Heavy equipment is being brought on site and prep work has started for a large, multi-facetted, multi-site construction and expansion project at one of the largest and busiest container terminals in Vancouver.
The venture, called the Centerm Expansion Project and South Shore Access Project, includes a series of improvements to an existing container terminal as well as port-area roads along the south shore of the Burrard Inlet.
The terminal is being reconfigured to accommodate an increase in container traffic. A new overpass is also being built along with dredging work and restoration of a large area for marine habitat.
“It’s at the very beginning but we expect to ramp up going into the fall,” explained Gilles Assier, director of container terminal construction at the Vancouver Fraser Port Authority (VFPA) who is overseeing the project. “Right now, we’re doing some of the preparations such as building a temporary parking lot.”
Centennial Expansion Partners (CXP) joint venture was chosen to do the work. The partnership consists of three companies – Dragados Canada Inc., Fraser River Pile & Dredge, and Jacob Bros. Construction.
The project has been discussed since 2015. Over the years, a lot of time was spent consulting with stakeholders and the community and local Indigenous groups, followed by a thorough environmental assessment to comply with Fisheries and Oceans Canada. Permits also had to be obtained from Environment Canada.
“It’s a big endeavour and a large project,” said Assier, noting that many stakeholders are being impacted and changes had to be made to the plans and the scope of the project tweaked many times, which takes time.
Assier said prep work is now underway to get ready for work to be done at the various sites. Construction of the parking lot should be done soon and equipment is being mobilized.
A big part of the project will be the reconfiguration and expansion of the Centerm container terminal to accommodate a 60-per-cent increase in container traffic by having added only 15 per cent more land.
“We are reconfiguring the terminal and adding some additional yard as well as equipment, “ said Assier. “Refrigerated containers will be moved and a new container operating facility will be built.”
The container terminal work will start in the fall, he said, and includes demolition of an existing building and moving other structures.
Waterfront Road next to the port, which has been heavily used over the years, will be fixed, changed and expanded so it is a continuous port road from Canada Place to an entrance at McGill Road.
An overpass at Heatley Avenue will also be removed and a new overpass will be built at Centennial Road to bypass rail tracks.
Soon, dredging work will also begin near the Centerm terminal. The dredging is being done within a window established by Fisheries and Oceans Canada in order to reduce the overall impact on fish habitat.
In addition, and to offset the impact of the project, crews will be restoring five hectares of low-value marine habitat into higher-value intertidal flat, eelgrass and rock reef habit south of the Maplewood Flats Conservation Area. The location was identified as a restoration priority for Tsleil-Waututh Nation and other Indigenous groups.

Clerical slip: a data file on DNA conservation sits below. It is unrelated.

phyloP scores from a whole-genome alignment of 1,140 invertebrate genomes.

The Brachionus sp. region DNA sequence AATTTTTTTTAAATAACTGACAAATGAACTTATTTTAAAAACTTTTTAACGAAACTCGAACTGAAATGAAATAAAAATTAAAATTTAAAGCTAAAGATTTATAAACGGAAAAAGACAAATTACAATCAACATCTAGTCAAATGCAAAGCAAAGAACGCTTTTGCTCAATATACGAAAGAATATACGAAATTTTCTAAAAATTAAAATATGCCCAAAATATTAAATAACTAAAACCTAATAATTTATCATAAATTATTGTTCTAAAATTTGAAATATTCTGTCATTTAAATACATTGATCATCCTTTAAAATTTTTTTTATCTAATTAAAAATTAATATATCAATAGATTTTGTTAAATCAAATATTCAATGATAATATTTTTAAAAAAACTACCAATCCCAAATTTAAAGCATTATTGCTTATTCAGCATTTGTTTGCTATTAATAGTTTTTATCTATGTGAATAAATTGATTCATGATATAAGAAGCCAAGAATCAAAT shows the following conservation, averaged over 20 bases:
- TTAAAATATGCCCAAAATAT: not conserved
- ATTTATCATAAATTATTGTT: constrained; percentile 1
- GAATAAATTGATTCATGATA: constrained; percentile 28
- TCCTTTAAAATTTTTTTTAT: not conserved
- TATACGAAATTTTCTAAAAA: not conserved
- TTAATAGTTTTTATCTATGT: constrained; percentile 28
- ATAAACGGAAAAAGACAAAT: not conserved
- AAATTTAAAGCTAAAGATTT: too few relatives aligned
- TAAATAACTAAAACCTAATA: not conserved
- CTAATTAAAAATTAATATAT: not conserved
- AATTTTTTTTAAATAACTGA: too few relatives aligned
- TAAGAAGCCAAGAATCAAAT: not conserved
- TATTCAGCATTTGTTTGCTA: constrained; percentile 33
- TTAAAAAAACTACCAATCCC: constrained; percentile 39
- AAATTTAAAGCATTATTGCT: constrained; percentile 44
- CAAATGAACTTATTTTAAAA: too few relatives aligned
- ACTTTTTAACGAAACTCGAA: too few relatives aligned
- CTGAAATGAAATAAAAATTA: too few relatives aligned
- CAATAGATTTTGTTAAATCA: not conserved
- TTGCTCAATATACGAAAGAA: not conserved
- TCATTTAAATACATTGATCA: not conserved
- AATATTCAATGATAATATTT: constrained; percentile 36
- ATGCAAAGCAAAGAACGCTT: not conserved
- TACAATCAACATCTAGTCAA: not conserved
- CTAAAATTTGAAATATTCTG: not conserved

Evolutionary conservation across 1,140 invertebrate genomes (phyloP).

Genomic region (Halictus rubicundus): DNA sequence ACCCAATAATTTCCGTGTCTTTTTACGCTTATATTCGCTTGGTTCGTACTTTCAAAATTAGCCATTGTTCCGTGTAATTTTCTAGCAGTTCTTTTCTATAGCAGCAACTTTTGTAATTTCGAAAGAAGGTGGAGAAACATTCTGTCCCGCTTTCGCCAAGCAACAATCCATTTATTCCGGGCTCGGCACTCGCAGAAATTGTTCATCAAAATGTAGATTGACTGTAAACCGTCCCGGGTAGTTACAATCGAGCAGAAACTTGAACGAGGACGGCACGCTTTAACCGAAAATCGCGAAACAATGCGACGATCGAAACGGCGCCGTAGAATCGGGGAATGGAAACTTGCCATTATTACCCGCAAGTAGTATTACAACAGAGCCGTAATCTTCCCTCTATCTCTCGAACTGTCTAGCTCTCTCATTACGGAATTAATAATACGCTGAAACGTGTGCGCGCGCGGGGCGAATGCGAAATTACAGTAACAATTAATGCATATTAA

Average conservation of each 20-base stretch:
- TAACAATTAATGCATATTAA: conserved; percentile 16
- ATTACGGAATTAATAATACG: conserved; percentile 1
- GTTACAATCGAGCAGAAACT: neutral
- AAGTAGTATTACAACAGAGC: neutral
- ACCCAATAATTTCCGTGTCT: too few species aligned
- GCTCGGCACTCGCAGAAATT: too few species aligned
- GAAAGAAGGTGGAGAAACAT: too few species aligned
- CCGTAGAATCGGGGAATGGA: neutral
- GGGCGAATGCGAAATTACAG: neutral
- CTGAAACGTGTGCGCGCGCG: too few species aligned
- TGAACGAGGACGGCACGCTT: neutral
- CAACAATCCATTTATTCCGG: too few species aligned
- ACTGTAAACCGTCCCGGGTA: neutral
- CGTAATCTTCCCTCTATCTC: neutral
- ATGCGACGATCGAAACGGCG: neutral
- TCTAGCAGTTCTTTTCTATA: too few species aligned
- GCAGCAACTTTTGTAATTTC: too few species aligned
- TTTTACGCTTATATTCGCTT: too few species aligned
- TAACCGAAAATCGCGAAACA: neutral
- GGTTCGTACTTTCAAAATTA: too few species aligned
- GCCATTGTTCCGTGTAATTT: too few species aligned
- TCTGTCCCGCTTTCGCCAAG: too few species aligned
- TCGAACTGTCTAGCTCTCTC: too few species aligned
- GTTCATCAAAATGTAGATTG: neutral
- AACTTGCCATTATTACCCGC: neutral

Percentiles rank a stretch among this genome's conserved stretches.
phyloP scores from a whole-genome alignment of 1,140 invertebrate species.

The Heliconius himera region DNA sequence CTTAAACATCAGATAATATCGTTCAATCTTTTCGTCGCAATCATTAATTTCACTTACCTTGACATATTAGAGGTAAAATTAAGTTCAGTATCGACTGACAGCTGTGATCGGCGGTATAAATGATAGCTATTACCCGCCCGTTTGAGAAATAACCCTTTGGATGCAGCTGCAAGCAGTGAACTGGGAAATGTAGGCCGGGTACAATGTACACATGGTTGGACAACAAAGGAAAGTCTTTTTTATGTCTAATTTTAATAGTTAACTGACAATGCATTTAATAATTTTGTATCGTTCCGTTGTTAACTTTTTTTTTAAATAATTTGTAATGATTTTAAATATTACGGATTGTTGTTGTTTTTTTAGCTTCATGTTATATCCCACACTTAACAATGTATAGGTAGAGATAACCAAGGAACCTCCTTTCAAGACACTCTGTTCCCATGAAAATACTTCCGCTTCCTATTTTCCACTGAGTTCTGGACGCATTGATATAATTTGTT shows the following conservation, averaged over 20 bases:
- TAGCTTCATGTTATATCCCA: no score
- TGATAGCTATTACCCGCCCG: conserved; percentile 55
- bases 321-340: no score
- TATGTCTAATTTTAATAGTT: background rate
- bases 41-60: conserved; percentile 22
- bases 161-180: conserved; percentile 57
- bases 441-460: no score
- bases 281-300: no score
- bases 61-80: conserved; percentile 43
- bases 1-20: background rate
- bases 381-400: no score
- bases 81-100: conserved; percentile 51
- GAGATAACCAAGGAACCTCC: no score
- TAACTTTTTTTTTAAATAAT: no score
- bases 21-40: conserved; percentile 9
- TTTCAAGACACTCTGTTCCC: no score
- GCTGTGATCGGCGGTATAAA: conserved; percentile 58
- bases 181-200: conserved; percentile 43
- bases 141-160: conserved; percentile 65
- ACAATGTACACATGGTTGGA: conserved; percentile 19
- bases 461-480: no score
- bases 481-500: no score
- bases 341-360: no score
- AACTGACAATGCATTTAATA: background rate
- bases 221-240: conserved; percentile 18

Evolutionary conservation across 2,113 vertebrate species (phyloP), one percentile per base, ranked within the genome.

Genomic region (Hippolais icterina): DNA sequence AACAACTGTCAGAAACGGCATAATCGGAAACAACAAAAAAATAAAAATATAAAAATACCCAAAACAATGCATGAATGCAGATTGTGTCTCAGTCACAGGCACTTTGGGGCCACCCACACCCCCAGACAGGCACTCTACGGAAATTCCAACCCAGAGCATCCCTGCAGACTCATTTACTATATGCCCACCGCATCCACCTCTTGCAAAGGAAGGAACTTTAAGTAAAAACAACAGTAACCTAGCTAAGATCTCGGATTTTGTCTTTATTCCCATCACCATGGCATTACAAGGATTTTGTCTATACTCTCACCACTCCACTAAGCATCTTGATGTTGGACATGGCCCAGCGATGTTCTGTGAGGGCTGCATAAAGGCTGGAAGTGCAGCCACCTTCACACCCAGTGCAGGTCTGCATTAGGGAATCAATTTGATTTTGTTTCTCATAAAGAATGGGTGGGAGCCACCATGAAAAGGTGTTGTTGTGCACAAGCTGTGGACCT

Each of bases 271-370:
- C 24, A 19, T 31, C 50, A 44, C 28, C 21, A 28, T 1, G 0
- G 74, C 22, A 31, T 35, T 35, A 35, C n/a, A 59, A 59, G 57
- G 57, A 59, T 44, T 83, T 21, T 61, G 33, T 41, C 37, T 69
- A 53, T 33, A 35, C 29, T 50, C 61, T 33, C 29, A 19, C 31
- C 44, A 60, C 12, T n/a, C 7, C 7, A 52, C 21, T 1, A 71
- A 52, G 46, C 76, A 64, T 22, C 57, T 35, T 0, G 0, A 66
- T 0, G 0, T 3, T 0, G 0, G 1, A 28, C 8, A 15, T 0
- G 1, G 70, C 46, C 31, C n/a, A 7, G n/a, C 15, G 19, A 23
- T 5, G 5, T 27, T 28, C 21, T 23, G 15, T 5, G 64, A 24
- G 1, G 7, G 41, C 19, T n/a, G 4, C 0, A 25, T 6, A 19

The port authority is also installing equipment to help reduce greenhouse gases, including electrified, rail-mounted gantry cranes in place of the current diesel-powered, rubber-tire gantry cranes and is putting in a second shore-power connection on the newly expanded berth, so that if two ships with the necessary equipment are in port at the same time, they can both switch off their diesel-powered engines.
Various components of the project will wrap up at different times, however substantial completion is scheduled for December 2021.
Assier said the projects are being built to help meet anticipated demand for containers imported and exported though the Port of Vancouver.
“We’re always looking at future growth and the future needs for any type of product,” he said.
All in, the improvements will increase the maximum container-handling capacity at Centerm by two-thirds, to 1.5-million 20-foot equivalent unit containers, or TEUs, from 900,000. Centerm handles about 20 per cent of containerized goods that are shipped through the port.
Maksim Mihic, general manager of DP World (Canada) Inc., operator of the Centerm container terminal, said the project will add much-needed capacity and increase efficiency through process improvements.
“As a result, Canada’s trans-Pacific gateway will be more competitive as Canadian exports shift from North American to Asian markets,” he added. “Also, the expansion will secure existing Canadian jobs while creating more well-paying jobs in the port industry.”
In announcing the start of the venture, Robin Silvester, president and chief executive officer of the VFPA, said the projects will enable the port to keep up with growing trade.
“These projects are being built to help meet anticipated near-term demand for containers shipped through the Port of Vancouver and will help accommodate Canada’s trade in goods like imported clothing, food, and electronics, and exports such as pulp, paper, lumber, and specialty grains,” he said.
According to figures released by the VFPA, construction of the projects alone will create 350 full-time equivalent jobs per year and, because of the increase in flow of containers, generate another 800 to 900 new, good, well-paying jobs on site as well as another 1,700 logistics jobs along the supply chain.
While the project will be challenging because the terminal is very busy, the work is very complex and several worksites will be going on at the same time while the port is still operating, Assier said safety will remain top of mind.
“You have a lot of heavy equipment moving around,” he said. “That makes it very challenging but a super-interesting project.”